Measures Maximal strength and power. Leg press and seated knee extension 1RM were obtained using Keiser pneumatic RT equipment fitted with a420 electronics. The seat of both the recumbent LP and KE apparatus was positioned to place the hip and knee joints between 90 and 100 degrees of flexion. The 1RM was obtained by progressively increasing resistance until the subject was no longer able to push out one repetition successfully. The Borg Scale was used to assist in evaluating when 1RM (combined with perceived maximal effort) was reached. Peak muscle power was obtained at 40%, 50%, 60%, 70%, 80% and 90% of the 1RM approximately 30 minutes after 1RM testing (8,9). Participants were instructed to exert "as fast as possible" at each relative percentage of the 1RM. Three attempts were made at each resistance and the greatest PP output obtained at each resistance was used in the analysis. The corresponding PPV and PPF were obtained for each external resistance from 40%-90% 1RM. The 1RM was measured bi-weekly in HSPT and SSST only and relative training intensity was adjusted accordingly to ensure adequate overload during training. Post-training muscle performance measures were obtained using loads relative to the initial baseline 1RM as well as the post-training 1RM.
- Behavioral: High-speed power training
- High speed resistance training, 3 sessions per week for 12 weeks
- Behavioral: Slow-speed strength training
- Slow speed resistance training, 3 sessions per week for 12 weeks
Arms, Groups and Cohorts
- Active Comparator: High-speed power training
- Volunteers randomized into High-speed power training (HSPT) will be exercised 3 times per week for 12 weeks. Each training session will consist of 3 sets of 12 to 14 repetitions at 40% of maximal strength for leg press (LP) and seated knee extension (KE) exercises.
- Active Comparator: Slow-speed strength training
- Volunteers randomized into Slow-speed strength training (SSST) will be exercised 3 times per week for 12 weeks. Each training session will consist of 3 sets of 8 to 10 repetitions at 80% of maximal strength for LP and KE exercises.
- No Intervention: placebo exercise (control group)
- Volunteers randomized into the control group (CON) will undergo a placebo exercise intervention consisting of lower extremity range of motion and flexibility exercises performed 2 times per week with the assistance of the research staff.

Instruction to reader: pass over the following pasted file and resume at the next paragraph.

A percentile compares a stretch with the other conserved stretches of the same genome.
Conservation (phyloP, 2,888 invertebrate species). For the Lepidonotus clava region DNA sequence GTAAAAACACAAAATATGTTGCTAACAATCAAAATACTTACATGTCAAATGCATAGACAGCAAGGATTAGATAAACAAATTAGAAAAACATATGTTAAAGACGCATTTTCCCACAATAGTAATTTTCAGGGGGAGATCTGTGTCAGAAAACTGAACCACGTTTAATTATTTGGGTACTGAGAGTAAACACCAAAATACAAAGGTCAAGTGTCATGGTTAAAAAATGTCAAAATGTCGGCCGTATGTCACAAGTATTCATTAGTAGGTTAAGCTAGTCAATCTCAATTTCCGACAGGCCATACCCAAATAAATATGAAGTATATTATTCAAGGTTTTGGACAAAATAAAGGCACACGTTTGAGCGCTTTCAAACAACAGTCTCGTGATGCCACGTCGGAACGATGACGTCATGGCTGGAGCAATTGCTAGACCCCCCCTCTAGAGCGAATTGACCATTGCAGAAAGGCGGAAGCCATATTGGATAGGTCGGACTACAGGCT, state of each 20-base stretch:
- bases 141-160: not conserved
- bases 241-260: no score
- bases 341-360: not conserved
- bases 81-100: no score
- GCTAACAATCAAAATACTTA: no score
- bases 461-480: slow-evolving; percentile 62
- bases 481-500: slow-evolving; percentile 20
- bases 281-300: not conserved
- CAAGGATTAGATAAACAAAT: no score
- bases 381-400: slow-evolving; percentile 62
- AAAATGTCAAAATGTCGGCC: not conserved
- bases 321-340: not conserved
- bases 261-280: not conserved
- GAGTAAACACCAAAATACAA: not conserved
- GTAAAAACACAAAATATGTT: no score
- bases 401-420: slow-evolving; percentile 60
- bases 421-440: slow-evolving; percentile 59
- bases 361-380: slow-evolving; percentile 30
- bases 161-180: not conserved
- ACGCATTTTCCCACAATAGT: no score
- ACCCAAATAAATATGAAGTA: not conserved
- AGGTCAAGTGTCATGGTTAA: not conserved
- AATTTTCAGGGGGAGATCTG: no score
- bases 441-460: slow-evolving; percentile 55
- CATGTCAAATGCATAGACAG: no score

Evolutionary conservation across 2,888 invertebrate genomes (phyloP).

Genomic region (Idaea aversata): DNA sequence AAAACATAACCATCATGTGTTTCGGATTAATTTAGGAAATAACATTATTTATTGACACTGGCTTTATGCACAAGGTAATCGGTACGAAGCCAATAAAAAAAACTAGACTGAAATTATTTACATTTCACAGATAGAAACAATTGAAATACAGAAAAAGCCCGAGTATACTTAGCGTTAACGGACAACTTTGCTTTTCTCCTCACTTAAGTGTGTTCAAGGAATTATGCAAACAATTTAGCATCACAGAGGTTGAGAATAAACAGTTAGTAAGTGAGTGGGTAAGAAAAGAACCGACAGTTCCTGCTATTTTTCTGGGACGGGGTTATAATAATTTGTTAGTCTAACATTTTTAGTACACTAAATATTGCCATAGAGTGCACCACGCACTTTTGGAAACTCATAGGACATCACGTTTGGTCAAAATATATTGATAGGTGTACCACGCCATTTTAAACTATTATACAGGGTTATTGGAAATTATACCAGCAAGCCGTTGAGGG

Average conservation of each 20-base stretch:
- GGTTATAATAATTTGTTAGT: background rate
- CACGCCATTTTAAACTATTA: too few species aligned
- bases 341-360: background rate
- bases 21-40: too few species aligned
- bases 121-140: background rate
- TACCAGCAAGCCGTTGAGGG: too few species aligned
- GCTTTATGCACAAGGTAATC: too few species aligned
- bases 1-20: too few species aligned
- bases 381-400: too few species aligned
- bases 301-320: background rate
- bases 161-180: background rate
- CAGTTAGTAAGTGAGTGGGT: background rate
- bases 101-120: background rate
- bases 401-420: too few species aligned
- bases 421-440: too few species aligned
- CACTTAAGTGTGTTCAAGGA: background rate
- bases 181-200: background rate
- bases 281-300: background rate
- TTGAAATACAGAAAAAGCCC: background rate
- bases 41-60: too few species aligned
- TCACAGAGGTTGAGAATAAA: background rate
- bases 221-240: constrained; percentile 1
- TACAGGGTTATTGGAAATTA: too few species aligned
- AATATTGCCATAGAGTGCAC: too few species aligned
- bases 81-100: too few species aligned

Clinical Trial Outcome Measures
- Strength and Power
- Time Frame: 6 months
- The strength and power of the lower limb muscles will be measures using Keiser pneumatic leg press and knee extension exercise machines. The Keiser machines allow for the specific measurement of the contributions of force and velocity to the development of power, which will reveal whether the high-speed training protocol impacts speed-related measures of muscle performance.
- Mobility and Function
- Time Frame: 6 months
- Walking speed tests (habitual gait speed and maximal gait speed), balance (tandem walk), stair climbing performance, chair rise time, and the timed up and go test will be used as overall measures of mobility and function.
Participating in This Clinical Trial
- 65 years of age
- relatively inactive
- male or female
- good overall health
- living independently (not in a nursing home or care facility)
- physically active/athletic
- heart attack or unstable angina within 6 months of consent
- hip fracture, knee or hip replacement within 6 months of consent
- diagnosed neurological disease
- pulmonary disease requiring use of oxygen
- osteoarthritis of the knee
- severe visual or hearing impairment
Gender Eligibility: All
Minimum Age: 65 Years
Maximum Age: N/A
Are Healthy Volunteers Accepted: Accepts Healthy Volunteers
- Lead Sponsor
- University of Missouri-Columbia
- National Institute on Aging (NIA)
- Provider of Information About this Clinical Study
- Overall Official(s)
- Stephen P Sayers, Ph.D., Principal Investigator, University of Missouri-Columbia School of Health Professions Physical Therapy Dept